Do you have a used postage stamp, an empty water bottle, a dog squeak toy, or a sales flyer lying around the house? These are all items that could be used as teaching tools in your online classroom. In fact, teachers were polled, and many of them ARE already using these items in their classrooms!
By Hillary B.
When first starting out, many teachers worry about start-up costs of buying props and teaching tools. It’s commonly said, “I just don’t think I have anything around my house that I can use with kids!” Many veteran VIPKid teachers would beg to differ.
What did you have for dinner last night? Did anything come from a box or package?
It’s DiGiorno! Ahhh, frozen pizza you say. Grab your scissors and cut out a pizza image from the box. Ta-da! You can now use this to teach words:
- And of course, pizza!
Maybe you’re more of the Whole 30 type family so you have a kitchen stocked without boxes and packages.
Grab a bunch of bananas. You can now teach the sentences, “I have a banana. It is yellow. Mike eats bananas. Do you like bananas?” Congratulations! You’ve just covered several grammar skills: pronouns, singular nouns, plural nouns, verbs, and end punctuation. Bravo!
See the point? Nearly anything can be used to supplement the learning objectives in the online classroom. We use these supplementary tools, more commonly called props, to enhance the classroom experience while meeting the learning objectives.
Supplementary Tools also make the online classroom engaging, dynamic and fun! And they come in all shapes and forms.
Here are some of my favorite kinds to use in class:
1. Flashcards or 2D Printouts
Flashcards can be used to introduce, reinforce, or extend concepts such as letters, numbers, colors, shapes, and more! You can also print or cut-out images of nearly anything to support the lesson. It doesn’t end with the pizza box! Grocery store flyers and fast food advertisements are full of free visuals for you to support your teaching.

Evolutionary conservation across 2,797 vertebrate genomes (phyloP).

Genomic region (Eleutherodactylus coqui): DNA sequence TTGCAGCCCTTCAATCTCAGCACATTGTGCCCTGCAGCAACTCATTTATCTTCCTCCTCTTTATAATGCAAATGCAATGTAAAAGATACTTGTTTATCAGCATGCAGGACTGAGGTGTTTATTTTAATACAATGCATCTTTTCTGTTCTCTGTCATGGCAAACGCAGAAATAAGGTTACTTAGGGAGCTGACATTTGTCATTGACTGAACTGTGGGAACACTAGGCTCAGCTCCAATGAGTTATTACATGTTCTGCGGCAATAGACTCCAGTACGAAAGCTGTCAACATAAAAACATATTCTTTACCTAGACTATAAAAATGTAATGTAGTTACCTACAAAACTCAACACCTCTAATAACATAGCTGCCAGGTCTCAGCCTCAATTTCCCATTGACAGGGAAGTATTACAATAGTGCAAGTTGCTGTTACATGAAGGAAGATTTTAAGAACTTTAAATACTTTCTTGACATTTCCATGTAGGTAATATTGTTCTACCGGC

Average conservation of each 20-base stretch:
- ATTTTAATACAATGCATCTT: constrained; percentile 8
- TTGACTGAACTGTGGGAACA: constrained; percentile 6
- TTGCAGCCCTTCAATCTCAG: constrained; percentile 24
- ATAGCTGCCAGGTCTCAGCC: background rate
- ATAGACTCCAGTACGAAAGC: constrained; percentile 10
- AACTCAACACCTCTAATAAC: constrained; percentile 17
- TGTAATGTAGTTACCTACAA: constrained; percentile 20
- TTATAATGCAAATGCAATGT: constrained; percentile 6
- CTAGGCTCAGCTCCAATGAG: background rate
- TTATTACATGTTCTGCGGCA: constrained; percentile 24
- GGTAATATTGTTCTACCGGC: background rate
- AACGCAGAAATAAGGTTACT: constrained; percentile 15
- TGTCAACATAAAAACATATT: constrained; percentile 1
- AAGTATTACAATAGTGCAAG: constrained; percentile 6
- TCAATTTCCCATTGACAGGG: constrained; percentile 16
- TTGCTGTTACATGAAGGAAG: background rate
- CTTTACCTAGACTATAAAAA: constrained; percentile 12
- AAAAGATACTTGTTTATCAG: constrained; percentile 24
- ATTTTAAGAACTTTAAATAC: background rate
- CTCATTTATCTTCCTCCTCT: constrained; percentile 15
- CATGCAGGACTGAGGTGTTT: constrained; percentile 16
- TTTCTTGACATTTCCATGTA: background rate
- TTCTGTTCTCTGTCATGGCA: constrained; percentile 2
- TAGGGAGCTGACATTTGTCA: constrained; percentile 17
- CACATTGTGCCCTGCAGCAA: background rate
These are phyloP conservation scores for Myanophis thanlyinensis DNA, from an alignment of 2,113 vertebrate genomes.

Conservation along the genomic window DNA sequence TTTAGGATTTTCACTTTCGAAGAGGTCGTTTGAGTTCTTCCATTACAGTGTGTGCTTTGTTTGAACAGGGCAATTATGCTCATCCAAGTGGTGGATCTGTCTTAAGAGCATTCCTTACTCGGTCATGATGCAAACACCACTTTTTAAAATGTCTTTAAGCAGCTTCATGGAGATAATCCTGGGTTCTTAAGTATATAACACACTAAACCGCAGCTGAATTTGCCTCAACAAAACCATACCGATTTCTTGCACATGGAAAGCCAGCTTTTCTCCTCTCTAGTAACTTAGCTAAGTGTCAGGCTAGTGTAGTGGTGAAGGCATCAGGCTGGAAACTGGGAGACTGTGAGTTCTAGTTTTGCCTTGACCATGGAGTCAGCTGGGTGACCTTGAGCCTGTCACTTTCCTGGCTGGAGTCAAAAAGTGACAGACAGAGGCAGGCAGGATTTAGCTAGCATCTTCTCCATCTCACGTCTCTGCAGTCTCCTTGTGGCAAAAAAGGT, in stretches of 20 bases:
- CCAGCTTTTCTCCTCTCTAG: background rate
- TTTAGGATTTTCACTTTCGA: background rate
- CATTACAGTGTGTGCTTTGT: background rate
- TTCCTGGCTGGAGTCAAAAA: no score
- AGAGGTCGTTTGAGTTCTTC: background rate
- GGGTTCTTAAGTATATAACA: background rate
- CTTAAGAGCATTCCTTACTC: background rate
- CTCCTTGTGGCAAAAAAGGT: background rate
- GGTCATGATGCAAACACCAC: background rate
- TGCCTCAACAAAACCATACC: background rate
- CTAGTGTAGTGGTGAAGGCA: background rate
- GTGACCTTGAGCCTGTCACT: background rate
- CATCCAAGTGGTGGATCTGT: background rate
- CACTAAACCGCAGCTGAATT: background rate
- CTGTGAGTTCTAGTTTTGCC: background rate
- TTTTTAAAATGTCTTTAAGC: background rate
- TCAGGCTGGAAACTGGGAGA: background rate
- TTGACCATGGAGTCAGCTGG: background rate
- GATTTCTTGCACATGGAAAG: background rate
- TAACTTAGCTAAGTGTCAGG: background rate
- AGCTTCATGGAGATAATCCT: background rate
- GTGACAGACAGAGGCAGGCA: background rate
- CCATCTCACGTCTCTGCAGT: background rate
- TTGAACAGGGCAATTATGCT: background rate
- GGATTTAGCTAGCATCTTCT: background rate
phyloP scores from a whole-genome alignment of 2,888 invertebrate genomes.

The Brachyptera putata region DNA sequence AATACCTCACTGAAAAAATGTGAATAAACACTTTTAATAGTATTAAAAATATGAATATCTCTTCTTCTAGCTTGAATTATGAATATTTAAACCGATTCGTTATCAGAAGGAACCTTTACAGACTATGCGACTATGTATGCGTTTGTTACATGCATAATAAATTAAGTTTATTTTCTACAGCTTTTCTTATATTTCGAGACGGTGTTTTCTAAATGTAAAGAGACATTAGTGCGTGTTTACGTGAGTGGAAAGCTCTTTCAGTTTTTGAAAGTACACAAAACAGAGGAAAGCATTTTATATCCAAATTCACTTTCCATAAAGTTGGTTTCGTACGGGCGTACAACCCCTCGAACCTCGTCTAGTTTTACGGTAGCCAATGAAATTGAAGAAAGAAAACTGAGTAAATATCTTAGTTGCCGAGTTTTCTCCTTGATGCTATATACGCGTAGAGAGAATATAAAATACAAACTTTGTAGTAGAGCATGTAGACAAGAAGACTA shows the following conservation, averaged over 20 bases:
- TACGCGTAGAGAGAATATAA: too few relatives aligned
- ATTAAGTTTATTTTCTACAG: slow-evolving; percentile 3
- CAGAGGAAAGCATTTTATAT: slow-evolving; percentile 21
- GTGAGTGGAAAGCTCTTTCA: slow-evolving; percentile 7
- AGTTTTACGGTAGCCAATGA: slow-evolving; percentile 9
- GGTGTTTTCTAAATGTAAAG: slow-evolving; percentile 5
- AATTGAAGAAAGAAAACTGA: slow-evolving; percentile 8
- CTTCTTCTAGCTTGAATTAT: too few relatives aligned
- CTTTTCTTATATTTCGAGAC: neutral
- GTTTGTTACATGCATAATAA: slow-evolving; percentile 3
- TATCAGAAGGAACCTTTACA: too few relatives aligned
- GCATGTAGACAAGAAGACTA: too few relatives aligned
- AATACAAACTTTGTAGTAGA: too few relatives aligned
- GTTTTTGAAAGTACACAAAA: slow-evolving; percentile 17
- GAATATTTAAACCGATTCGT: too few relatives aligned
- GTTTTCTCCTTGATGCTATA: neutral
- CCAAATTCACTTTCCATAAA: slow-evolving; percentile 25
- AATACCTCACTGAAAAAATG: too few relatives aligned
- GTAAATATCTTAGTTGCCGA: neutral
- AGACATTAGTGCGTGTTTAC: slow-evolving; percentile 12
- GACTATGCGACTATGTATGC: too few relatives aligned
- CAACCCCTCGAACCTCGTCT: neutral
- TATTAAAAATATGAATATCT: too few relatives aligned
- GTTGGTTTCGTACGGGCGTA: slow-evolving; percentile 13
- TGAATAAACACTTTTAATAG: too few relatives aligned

2. Puppets or Stuffed Animals
Being greeted by a funny fish puppet can be less intimidating than being greeted by a foreign teacher for a first-time student. This technique can help the student to feel at ease by seeing something child-like. If you don’t have a puppet, stuffed animals can be used in the same way. Using puppets and stuffed animals can help build rapport, but also be used to model conversations or target questions and answers.
Write letters, words, or sentences on a whiteboard, wipe off and repeat! The whiteboard is versatile for students of any age or ability. Whiteboard games or extensions can be prepared before class or adapted on the fly to meet the needs of a student having trouble with a concept. This is very helpful with error correction.
Many times, the most fascinating props for students are simply real things from your home. It’s so cool for them to see how commonplace items such as an apple or coins are similar or different half-way across the world! When teaching about travel, pull out your passport! You can discuss the purpose of it or compare the cover color with theirs. Students will often run and grab examples of realia from their home to show you too, building up that rapport!
5. Digital Tools
Can’t get all of the pictures you need for class out of the junk mail in your inbox? Whip out your phone or tablet to show a GIF or image of anything you can imagine. Teaching the Family Unit? Show your student some photos from your last family gathering. The ideas are endless!
Supplementary tools fulfill so many needs for both parties in the classroom. They can make teaching content online simpler for the teacher or help explain a concept in an easier and more memorable way for the student. Everyone wins!
Alright, teachers, the challenge is set and it’s time to raid your place for props! What unlikely items can you have incorporated into your classes? Have you been able to convert trash into a treasured prop?
Be a teacher today!
Hillary has been teaching with VIPKid since March 2017. She is from Nashville, TN, USA. She’s a work from home mom living out the daily joys of both teaching ESL students and raising her children.